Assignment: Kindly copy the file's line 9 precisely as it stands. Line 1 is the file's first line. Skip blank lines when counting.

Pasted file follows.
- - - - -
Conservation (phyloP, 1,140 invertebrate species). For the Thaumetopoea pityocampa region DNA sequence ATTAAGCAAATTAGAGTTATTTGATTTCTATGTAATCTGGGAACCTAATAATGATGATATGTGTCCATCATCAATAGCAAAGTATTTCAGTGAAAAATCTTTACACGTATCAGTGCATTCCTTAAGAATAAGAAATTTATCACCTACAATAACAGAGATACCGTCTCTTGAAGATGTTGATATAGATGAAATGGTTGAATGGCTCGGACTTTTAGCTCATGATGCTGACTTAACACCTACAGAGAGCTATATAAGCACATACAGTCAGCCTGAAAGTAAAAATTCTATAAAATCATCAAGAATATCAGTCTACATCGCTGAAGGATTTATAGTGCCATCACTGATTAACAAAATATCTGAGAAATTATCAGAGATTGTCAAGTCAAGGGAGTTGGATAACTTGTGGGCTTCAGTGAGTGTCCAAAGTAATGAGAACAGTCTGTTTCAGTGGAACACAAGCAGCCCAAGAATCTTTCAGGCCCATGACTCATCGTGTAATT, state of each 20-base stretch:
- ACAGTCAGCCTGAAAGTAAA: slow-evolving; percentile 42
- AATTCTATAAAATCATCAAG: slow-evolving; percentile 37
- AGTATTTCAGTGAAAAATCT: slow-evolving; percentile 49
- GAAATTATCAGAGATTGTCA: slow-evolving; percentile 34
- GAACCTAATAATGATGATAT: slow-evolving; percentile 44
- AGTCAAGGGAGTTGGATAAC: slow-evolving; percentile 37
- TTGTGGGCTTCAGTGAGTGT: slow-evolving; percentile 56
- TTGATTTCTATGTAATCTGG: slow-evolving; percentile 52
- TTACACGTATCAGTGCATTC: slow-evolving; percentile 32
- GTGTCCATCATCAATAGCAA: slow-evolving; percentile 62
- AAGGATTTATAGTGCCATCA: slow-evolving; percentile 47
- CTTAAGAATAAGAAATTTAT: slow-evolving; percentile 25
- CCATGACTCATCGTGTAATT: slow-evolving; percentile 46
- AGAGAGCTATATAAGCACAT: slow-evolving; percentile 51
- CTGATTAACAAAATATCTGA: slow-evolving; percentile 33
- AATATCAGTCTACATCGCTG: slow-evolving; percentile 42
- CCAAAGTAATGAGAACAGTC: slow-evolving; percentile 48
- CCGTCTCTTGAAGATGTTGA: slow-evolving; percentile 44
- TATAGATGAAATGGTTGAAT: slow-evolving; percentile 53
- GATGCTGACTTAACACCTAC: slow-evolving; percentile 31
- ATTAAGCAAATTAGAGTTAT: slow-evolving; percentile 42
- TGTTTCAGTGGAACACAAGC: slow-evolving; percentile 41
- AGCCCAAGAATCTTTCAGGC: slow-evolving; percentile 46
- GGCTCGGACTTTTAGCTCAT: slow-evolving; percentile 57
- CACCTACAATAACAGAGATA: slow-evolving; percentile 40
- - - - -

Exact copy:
- TTGATTTCTATGTAATCTGG: slow-evolving; percentile 52